The Government Accountability Project "suggests news organizations protect sources when making FOIA requests by disguising insider knowledge as part of broader requests for data and documents that aren't specifically tied to the source's work or job responsibilities."


How the IRS handles cryptocurrency. As the 2018 deadline for filing income taxes looms, here's a handy guide to how federal tax collectors will be handling cryptocurrency (which it considers property, not currency).

"If you made some money off bitcoin, ethereum, or another cryptocurrency, you need to declare your wallet," reports QZ. "In the past, the IRS has mainly relied on the honor system for people to report their crypto earnings."


After a summons was issued in 2016, earlier this year Coinbase, the largest cryptocurrency exchange on the internet, was forced to hand over the details of around 13,000 users, including their taxpayer ID, name, birth date, address, and transaction records. These were some of the top-earning users from 2013 to 2015 who traded over $20,000 on the exchange in a single year.

Those whose crypto gains come post-2015 are off the hook for now, but that could change. "When US president Donald Trump signed his monumental tax bill into effect late last year, it more clearly defined cryptocurrency as a taxable entity," explains QZ's Georgia Frances King.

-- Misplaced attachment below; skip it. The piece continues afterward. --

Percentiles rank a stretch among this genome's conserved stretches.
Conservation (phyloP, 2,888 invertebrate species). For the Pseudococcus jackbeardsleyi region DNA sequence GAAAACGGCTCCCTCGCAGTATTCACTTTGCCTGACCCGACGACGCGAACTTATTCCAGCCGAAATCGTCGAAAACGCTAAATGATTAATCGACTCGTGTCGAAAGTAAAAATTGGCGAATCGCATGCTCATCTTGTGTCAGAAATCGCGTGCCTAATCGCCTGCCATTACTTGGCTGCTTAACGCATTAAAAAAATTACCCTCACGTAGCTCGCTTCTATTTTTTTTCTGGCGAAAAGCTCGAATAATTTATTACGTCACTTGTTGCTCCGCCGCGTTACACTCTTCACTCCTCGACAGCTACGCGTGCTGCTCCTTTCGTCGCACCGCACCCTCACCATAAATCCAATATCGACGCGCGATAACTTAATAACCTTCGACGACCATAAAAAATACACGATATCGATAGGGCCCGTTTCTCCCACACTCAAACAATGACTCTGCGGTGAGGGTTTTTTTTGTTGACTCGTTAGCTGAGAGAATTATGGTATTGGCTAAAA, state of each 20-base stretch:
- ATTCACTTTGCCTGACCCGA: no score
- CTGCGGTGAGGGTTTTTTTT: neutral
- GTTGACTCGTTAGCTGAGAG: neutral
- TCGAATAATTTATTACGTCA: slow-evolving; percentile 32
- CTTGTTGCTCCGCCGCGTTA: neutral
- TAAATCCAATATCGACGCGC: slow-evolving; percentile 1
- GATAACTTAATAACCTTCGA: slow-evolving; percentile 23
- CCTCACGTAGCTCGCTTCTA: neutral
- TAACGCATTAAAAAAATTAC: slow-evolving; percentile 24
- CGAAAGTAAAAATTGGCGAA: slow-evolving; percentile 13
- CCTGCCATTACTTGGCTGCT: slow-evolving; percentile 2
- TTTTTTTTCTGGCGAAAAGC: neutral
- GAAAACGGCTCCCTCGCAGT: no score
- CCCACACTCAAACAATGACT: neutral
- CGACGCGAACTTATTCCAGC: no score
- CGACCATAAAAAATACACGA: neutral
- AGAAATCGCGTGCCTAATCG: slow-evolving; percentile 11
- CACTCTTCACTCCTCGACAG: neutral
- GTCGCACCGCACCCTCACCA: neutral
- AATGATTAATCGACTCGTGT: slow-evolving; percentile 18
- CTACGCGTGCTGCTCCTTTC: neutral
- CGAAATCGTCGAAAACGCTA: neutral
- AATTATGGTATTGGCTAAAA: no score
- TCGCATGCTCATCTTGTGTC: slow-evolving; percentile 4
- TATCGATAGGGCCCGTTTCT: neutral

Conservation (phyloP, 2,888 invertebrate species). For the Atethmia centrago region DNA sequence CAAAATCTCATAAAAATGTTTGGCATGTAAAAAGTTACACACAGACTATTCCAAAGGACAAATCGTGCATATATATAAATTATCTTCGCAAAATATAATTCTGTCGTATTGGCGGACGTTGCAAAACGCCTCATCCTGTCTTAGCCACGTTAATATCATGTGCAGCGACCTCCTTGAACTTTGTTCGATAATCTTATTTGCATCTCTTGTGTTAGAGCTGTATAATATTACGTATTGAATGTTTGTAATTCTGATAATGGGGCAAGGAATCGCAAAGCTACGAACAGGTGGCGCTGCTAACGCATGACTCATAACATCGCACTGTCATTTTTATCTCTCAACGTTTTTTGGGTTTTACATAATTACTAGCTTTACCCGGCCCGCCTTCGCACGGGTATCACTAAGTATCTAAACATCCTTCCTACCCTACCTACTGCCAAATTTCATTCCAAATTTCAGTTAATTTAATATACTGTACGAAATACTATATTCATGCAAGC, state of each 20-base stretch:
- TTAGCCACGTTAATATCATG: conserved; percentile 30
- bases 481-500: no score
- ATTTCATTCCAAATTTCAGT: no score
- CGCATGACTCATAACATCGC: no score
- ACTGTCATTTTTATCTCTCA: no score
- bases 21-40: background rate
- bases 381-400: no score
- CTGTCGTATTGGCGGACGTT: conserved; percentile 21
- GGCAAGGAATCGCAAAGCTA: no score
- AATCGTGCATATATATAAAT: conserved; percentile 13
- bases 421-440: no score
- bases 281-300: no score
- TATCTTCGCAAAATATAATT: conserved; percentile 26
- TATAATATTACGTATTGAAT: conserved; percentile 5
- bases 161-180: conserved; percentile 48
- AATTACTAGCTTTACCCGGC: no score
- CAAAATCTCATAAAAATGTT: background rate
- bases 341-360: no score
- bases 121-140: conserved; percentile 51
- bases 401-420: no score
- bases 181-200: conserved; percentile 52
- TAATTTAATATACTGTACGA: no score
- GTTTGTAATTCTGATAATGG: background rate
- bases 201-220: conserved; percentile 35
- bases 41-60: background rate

It included an amendment to section 1031 (a)(1), which concerns "like kind exchanges," meaning any crypto being traded for another is now legally taxable. So even if you have never converted your crypto into fiat currency (i.e. the US dollar), but you have traded between two cryptos (like buying ethereum using your bitcoin), then you need to declare it. If you unintentionally earned money through one of your currencies forking, even though you didn't have control over it, then that's also a taxable event.


Syrians see chemical weapons attack and airstrike. Syrian state news agency SANA reported that the Monday-morning bombs were dropped by Israeli fighter jets, after first calling them part of "American aggression"—a charge the U.S. Department of Defense denied. Over the weekend, Syrian forces set off toxic-gas bombs outside the city of Damascus, killing civilians including multiple children.

The attack—which produced ghastly images that quickly spread all over TV and social media—may change President Trump's mind about pulling U.S. troops out of Syria entirely, suggests The New York Times:

Within hours, images of dead families sprawled in their homes threatened to change Mr. Trump's calculus on Syria, possibly drawing him deeper into an intractable Middle Eastern war that he hoped to leave.

"Many dead, including women and children, in mindless CHEMICAL attack in Syria," Mr. Trump wrote on Twitter on Sunday. He blamed Iran and Russia—even singling out President Vladimir V. Putin of Russia by name—for their support of the Syrian government.

"Big price to pay," he wrote, without providing details.